A new Nigerian fintech venture, Okra, has racked up a unique mix of accomplishments in less than a year.
The Lagos based API developer created a product that generates revenues from both payment startups and established financial institutions.
The startup is also poised to enter new markets and it’s hiring.
Founded in June 2019 by Nigerians Fara Ashiru Jituboh and David Peterside, Okra casts itself as a motherboard for the continent’s 21st century financial system.
“We’re building a super-connector API that…allows individuals to connect their bank accounts directly to third party applications. And that’s their African bank accounts starting in the largest market in Africa, Nigeria,” said Ashiru Jituboh.
As a sector, fintech has become the continent’s highest funded tech space, receiving the bulk of an estimated $2 billion in VC that went to African startups in 2019. Those ventures, and a number of the continent’s established banks, are in a race to build market share through financial inclusion.
By several estimates — including The Global Findex Database — the continent is home to the largest percentage of the world’s unbanked population, with a sizable number of underbanked consumers and SMEs.
With 54 countries, 1.2 billion people and thousands of relatively young startups, there are a lot of moving parts in Africa’s fintech space. Similar to U.S. company Plaid, Okra is shaping a platform that connects accounts and financial data to banking apps into a revenue generating product.
With Africa’s largest population of 200 million people, Nigeria serves as a major financial hub — but there’s still a disconnect between fintech apps and banks, according to Okra’s Ashiru Jituboh.
“Here in this market there’s no way to directly connect your bank account through an API or directly to an application,” she said.
Okra offers several paid packages for those types of integrations and opens up the code to developers for its five product categories: authorization, balance, transactions, identity and accounts.
The startup generates revenues through product fees and earns each time a user connects a bank account to a customer, according to Ashiru Jituboh.
On how the Okra differs from other well-funded fintech companies in Nigeria, such as Flutterwave or Interswitch, “The answer is we’re not doing payments, but what we’re doing is making processes with [payment providers] even smoother,” she said.
Ashiru Jituboh comes to her CEO position with a software engineering background and a strong connection to the U.S. Born in Nigeria, she grew up in and studied computer science in North Carolina.
She did stints in finance — JP Morgan Chase and Fidelity Investments — and then in tech companies before making the leap to founder. “I went to work in startups, but I was always employee number two or three,” said Ashiru Jituboh.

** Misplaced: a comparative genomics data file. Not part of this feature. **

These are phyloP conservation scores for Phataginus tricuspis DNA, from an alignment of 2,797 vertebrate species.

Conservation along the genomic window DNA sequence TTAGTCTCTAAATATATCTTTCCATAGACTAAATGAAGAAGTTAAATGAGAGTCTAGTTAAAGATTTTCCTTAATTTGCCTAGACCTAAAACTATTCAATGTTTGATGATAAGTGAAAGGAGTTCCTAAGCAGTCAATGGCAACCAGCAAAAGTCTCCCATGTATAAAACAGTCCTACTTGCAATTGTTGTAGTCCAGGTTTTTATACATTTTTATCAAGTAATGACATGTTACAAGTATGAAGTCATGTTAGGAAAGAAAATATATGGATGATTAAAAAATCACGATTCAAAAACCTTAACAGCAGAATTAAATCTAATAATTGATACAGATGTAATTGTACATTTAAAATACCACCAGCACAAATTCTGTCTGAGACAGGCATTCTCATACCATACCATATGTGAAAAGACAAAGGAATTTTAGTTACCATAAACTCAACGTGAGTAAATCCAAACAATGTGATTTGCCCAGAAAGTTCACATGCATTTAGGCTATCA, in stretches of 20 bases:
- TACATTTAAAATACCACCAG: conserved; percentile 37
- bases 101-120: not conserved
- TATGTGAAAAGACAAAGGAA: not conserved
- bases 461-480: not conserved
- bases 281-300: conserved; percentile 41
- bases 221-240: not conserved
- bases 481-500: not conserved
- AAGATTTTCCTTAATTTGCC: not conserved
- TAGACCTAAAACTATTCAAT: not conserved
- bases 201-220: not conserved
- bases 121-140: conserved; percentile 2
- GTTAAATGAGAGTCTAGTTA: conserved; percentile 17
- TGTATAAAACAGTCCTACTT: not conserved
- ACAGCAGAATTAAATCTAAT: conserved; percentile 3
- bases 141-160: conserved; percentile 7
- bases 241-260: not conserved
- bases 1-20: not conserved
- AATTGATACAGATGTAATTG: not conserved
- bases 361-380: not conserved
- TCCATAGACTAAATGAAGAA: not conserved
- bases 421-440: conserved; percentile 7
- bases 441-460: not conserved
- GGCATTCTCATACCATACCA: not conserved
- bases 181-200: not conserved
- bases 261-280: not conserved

She decided to go all in on Okra after returning to Nigeria and noting the need for linking together the country’s emerging digital financial infrastructure.
“When we knew that it was a big addressable market is when we realized that all these fintech CEOs and CTOs were struggling with this use case,” she said.
Shortly after its launch, Okra attracted the attention of TLcom Capital in second quarter 2019, according to VC Andreata Muforo.
With offices in London, Lagos, and Nairobi, the group closed its $71 million Tide Africa fund this year. TLcom has focused primarily on Series A and later investments, including backing Kenyan agtech startup Twiga Foods and Nigerian trucking logistics company Kobo360.
In an interview last year, the fund’s managing partner Maurizio Caio explained that TLcom was steering more toward investments in infrastructure oriented tech companies and away from Africa’s more commoditized payments and lending startups.
The VC firm was attracted to Okra for its ability to serve the continent’s broader financial sector. “It’s a service that other fintechs can plug into and utilize, so it’s accelerating the growth of fintech across the continent…That to us was a big hook,” TLcom’s Andreata Muforo told TechCrunch on a call.
Founder Fara Ashiru Jituboh was also a factor in the fund making a $1 million pre-seed investment in Okra. “We found her to be very strong and also liked the fact that she’s a technical founder,” said Muforo. As part of the investment, she and TLcom Capital partner Ido Sum will join Okra’s board.
In addition to hiring fresh engineering talent, the startup aims to take its product offerings that connect bank accounts to apps to new African countries — though it would not disclose where or when.
“We’re looking at three target markets that our clients are already in,” said Ashiru Jituboh. Okra investor Andreata Muforo named Kenya — with one of the highest mobile money penetration rates in the world — as a likely candidate for the startup’s product services.